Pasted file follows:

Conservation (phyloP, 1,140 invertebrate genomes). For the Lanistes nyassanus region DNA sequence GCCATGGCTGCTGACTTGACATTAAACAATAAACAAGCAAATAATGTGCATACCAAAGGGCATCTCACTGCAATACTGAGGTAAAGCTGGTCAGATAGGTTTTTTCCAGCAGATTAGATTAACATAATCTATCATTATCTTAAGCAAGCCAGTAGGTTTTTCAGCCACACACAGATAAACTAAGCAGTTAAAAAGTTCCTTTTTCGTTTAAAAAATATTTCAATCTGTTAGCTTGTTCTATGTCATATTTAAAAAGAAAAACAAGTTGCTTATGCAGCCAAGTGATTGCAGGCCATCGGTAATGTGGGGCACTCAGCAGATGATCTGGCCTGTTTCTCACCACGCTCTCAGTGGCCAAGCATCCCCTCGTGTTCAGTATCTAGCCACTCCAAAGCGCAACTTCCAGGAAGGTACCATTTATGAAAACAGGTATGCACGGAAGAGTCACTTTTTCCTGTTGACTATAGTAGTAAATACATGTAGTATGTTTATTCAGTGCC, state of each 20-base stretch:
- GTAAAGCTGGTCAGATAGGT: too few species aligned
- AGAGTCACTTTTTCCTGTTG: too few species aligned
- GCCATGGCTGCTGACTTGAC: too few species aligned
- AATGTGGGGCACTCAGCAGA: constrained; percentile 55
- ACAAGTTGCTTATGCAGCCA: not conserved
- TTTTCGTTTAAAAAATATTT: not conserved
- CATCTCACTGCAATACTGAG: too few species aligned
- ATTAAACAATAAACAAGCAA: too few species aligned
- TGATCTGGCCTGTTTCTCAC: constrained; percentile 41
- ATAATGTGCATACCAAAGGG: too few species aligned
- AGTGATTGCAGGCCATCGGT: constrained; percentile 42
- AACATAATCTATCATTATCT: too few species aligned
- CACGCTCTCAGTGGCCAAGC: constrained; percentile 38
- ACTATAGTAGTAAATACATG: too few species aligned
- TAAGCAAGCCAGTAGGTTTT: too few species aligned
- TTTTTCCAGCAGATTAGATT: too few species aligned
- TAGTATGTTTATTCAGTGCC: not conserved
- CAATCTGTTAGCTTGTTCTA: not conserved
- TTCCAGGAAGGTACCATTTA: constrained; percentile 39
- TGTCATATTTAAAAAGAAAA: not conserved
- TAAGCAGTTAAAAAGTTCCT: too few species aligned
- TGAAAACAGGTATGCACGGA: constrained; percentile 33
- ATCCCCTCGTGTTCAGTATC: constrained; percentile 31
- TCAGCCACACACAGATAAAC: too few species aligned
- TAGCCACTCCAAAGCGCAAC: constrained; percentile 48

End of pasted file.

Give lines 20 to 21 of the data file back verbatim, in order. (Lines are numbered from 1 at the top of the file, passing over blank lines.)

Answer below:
- TTCCAGGAAGGTACCATTTA: constrained; percentile 39
- TGTCATATTTAAAAAGAAAA: not conserved